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Seattle Pacific University
Autumn 2007 | Volume 30, Number 2 | Features

Art Ellis

Providential Connections

Art Ellis
Russian educators have paid Art Ellis, director of the Center for Global Curriculum Studies (CGCS) in Seattle Pacific University’s School of Education, a remarkable academic honor. The professor’s book, Research on Educational Innovations, was named the Educational Research Book of the Year for 2007 by the Russian Academy of Education.

Yet when Ellis first went to Russia in 1992, he was told by one high-ranking official that “the only Christians I know are mental defectives.” In fact, the times were so perilous in the former Soviet Union that for a Russian academic to publicly claim to be a Christian was to commit professional suicide.

But in the intervening years, Ellis has formed relationships with well-regarded Russian Christian scholars and presented in some of Russia’s most prestigious academic institutions. “It means so much to Christian faculty members in Russia that we freely mention God in our lectures,” says Ellis. “I see the international connections in SPU’s doctoral education program as providential.”

The subject of faith became so “above ground in the once officially atheist nation that Ellis remembers sitting in a Moscow Pizza Hut writing a prayer on a napkin for a Russian colleague who was curious about how to pray.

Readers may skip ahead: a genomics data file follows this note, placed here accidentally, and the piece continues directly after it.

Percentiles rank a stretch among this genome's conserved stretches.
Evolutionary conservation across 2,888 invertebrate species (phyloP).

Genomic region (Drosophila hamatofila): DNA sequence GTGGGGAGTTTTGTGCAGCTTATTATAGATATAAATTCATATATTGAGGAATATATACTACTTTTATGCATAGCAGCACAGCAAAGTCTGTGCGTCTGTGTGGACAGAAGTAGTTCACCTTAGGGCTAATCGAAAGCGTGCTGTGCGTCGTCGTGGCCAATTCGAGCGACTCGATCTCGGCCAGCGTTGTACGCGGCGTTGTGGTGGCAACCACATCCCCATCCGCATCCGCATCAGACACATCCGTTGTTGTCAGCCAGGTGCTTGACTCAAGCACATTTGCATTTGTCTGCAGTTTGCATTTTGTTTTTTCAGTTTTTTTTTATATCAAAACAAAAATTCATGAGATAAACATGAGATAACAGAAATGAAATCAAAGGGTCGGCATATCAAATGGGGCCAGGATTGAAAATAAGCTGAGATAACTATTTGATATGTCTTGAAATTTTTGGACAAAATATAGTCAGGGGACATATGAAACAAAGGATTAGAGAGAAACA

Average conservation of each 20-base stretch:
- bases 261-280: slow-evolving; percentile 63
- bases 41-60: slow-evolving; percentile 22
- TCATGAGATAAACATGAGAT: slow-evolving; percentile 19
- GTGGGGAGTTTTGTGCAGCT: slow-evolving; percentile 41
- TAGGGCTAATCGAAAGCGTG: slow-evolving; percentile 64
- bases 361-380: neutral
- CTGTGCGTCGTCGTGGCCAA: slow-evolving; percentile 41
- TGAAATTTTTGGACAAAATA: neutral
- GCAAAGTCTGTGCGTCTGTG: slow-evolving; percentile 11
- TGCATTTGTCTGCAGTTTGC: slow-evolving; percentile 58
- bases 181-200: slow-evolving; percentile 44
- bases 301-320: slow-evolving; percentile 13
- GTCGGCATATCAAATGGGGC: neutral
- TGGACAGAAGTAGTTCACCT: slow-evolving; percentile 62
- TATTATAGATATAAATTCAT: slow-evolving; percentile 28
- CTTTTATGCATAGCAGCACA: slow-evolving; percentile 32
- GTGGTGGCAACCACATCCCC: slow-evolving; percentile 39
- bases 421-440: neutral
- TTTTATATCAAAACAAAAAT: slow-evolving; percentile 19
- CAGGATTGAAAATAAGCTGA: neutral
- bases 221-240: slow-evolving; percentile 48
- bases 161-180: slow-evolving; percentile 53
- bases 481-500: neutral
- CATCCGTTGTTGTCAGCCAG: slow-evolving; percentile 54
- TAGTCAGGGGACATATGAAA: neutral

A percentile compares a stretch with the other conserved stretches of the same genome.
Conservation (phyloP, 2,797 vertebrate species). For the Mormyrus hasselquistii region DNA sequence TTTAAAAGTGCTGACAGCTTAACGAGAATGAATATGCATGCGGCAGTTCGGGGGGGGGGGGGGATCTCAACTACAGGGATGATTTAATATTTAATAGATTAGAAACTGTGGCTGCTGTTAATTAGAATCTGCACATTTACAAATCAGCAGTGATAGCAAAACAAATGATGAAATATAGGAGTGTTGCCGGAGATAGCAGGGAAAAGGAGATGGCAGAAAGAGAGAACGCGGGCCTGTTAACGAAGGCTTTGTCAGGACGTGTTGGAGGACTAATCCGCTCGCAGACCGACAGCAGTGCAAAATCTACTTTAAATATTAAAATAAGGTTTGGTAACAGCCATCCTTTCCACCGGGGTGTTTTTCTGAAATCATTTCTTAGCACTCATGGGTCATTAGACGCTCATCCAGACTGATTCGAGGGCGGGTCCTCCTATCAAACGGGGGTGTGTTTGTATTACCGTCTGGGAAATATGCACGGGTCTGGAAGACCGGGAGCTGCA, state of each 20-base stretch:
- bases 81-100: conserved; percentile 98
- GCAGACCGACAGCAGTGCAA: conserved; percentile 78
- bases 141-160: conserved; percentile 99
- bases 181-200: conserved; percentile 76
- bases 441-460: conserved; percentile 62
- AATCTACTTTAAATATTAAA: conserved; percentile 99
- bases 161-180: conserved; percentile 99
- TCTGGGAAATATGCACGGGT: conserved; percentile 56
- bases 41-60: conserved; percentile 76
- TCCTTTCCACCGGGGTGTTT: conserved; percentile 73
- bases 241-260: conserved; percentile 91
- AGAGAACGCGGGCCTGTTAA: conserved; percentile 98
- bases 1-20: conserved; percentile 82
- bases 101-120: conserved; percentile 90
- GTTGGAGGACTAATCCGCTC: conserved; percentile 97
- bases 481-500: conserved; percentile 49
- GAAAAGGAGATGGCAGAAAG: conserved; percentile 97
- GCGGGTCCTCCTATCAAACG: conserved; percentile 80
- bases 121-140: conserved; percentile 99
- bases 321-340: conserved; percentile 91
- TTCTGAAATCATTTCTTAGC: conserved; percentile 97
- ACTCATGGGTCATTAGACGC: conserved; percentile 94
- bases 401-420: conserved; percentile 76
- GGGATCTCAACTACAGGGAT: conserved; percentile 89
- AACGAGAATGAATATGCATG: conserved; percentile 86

Seattle Pacific’s Russian ties include annual educational exchanges with the University of the Russian Academy of Education, the Black Sea Humanitarian Academy, and the Shuya State Pedagogical University. Russian students attend Seattle conferences initiated by SPU on “The Social and Moral Fabric of School Life.”

“They’re a very relational people,” says Ellis. “So many Westerners go through Moscow just once. Not us. We make friendships and return often. It creates a social fabric that allows us to be very upfront and unapologetic about our faith.”

Equally gratifying to Ellis has been a similar program in China, where to be openly Christian can place a citizen’s very life at risk.

“We’re careful in China,” says Ellis, who prizes the relationships between SPU’s School of Education and Zhiejiang University’s College of Education and its Center for Christianity Studies. In annual presentations before Chinese students, Ellis and his Seattle Pacific colleagues lecture on the life and work of T.S. Eliot, C.S. Lewis, and other Christian thinkers. While they wouldn’t casually ask if a Chinese acquaintance is a Christian, Ellis is pleased that “we regularly have students come up after lectures to talk about the faith.”

That kind of approachability opens other doors as well. The Chinese edition of one of his books, Exemplars of Curriculum Theory, is published in Beijing by Education Science Publishing.

— by Clint Kelly []

— Photo by Mike Siegel

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